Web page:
Following Inspiration Across Hill and Dale
Goldsworthy’s Wall Goes for a Walk at Storm King
by Jason Edward Kaufman
MOUNTAINVILLE, NY. Andy Goldsworthy could easily pass for a tree-hugging Luddite. Just consider some of the bearded, 53-year-old, English-born sculptor/photographer’s signature stunts. He walks in the woods collecting colorful leaves, then applies a dampened layer to tree limbs or boulders, giving them surreal green or red skins. He might decide to fill a streamside pool with bright yellow dandelions. Or he may gather up fallen branches and pile them in hive-like stacks, or build little arches out of slabs of ice.
He’s the self-appointed high priest of his own nature cult. In an age of high-tech, mass media, and globe-spanning commerce, Goldsworthy’s low-tech down-to-earth individualism is a retrograde reaction to the tenor of the times. His gentle interventions into nature — many of them destined to fade away soon after the artist photographs them — provide an appealing antidote to the glitz pervading so much of modern society, including the art world. And they can be both beautiful and mysterious, engaging modernist notions of formal beauty while evoking a primal connection with the environment.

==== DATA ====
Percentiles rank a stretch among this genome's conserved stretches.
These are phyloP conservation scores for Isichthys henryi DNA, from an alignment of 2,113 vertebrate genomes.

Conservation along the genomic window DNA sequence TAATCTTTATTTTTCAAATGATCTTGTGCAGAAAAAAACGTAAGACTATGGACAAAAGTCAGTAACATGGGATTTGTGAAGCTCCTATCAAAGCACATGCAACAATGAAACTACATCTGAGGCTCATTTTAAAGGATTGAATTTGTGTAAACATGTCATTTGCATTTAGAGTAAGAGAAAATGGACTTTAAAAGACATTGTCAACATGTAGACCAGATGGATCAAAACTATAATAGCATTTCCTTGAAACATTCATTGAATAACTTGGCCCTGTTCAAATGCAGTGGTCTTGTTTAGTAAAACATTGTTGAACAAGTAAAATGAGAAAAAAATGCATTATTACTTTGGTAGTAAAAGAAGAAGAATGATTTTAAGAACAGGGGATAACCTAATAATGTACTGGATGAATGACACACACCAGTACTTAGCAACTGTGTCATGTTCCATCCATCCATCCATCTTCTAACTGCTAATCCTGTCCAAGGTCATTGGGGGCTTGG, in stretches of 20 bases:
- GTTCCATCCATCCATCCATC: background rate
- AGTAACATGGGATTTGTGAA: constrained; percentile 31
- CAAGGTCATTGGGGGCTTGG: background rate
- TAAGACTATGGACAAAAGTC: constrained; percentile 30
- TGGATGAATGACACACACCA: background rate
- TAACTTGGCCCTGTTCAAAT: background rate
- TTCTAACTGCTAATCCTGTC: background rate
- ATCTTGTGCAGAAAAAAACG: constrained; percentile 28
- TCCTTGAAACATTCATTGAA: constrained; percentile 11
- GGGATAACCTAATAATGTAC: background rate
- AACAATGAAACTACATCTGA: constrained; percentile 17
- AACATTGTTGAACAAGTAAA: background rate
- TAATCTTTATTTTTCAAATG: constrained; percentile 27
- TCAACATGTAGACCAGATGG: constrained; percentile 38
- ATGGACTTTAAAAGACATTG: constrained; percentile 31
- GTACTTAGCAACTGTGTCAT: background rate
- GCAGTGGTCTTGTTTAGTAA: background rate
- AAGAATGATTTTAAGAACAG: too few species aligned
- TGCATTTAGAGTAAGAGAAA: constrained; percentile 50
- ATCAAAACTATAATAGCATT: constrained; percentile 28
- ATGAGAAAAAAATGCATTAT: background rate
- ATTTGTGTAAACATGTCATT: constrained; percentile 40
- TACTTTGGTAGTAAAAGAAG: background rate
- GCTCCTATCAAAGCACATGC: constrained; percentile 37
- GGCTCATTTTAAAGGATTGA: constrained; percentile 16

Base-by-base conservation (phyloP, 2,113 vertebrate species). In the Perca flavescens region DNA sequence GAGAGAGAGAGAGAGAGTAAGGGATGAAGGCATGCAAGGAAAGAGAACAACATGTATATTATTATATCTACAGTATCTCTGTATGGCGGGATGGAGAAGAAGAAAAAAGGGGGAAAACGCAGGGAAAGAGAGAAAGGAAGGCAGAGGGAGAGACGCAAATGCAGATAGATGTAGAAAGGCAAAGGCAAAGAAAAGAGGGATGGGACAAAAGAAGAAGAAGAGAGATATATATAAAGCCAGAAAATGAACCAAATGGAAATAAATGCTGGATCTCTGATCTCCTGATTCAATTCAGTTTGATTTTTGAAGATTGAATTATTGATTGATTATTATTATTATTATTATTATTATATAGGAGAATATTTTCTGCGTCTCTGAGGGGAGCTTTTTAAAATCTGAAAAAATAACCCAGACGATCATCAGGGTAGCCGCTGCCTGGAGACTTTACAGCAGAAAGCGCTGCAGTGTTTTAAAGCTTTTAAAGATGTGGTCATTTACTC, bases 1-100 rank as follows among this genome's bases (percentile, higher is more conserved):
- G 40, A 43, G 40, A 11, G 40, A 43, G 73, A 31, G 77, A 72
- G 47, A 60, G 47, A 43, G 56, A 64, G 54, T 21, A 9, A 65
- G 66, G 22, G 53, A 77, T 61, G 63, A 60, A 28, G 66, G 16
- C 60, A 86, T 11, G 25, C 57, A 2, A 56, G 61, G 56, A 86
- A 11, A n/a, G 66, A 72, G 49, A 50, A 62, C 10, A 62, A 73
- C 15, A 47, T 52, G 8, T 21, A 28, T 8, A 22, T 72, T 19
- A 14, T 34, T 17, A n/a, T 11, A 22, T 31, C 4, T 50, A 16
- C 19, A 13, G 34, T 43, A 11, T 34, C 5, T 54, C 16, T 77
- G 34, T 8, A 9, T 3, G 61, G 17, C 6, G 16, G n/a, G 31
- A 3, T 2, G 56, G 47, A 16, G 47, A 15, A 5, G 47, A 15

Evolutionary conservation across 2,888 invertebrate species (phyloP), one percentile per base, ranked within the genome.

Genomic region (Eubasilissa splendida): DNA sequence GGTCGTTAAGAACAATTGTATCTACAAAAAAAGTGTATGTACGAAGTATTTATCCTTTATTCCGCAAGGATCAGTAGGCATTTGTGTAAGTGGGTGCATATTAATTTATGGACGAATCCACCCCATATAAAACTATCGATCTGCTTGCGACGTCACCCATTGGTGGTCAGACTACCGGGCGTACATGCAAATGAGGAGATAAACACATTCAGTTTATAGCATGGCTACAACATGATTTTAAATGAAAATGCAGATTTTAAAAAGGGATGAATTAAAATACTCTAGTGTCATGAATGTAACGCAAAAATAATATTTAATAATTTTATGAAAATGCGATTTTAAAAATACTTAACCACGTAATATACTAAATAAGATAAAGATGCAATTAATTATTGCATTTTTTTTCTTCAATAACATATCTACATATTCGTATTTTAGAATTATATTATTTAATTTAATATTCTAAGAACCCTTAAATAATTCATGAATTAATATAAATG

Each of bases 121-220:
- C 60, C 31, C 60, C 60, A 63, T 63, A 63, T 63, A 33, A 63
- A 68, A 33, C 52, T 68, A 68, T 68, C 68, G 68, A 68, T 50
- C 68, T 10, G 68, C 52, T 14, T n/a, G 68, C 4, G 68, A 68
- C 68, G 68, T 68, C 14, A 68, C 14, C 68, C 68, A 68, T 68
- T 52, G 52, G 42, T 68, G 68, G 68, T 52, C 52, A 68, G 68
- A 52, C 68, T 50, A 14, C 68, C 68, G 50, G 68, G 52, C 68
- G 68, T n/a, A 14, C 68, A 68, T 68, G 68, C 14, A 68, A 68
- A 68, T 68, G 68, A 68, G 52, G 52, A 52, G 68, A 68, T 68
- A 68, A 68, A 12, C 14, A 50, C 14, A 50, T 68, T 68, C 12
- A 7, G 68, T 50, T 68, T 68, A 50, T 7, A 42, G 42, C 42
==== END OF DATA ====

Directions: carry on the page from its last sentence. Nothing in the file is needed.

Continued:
This summer, Storm King Art Center — a 500-acre outdoor sculpture park in the Hudson River Valley a little more than an hour north of New York City — has mounted a retrospective of Goldsworthy’s work, on view until Nov. 15. The main piece is a wall commissioned in 1995. Goldsworthy designed it and a crack team of wallers from England and Scotland built it under the artist’s supervision. Structurally, it’s a run-of-the-mill construction of local stones neatly fitted one atop the other, the sort of dry wall farmers long have used to demarcate property lines and keep herds from roaming.
In plan, however, it’s an oddity. Rather than a more or less straight line, it meanders among trees along the edge of a field, looping around the trunks of maples and oaks as it winds down a slope and into a pond, then emerges from the other side and shoots up a hill. Goldsworthy calls his whimsical snaking ribbon of rock “The Wall that Went for a Walk.”
It’s about a mile away from Storm King’s mansion-museum, so viewing it entails a hike (or, on weekends and Wednesdays, a mini-bus ride) across fields dotted with Mark DiSuveros, Richard Serras, Robert Morrises, Alexander Calders and other steel behemoths — hulking artworks which seem far more obtrusive in these natural surroundings than does Goldsworthy’s rustic wall, whose tranquil organic presence relates more closely with Storm King’s works by Isamu Noguchi and Henry Moore.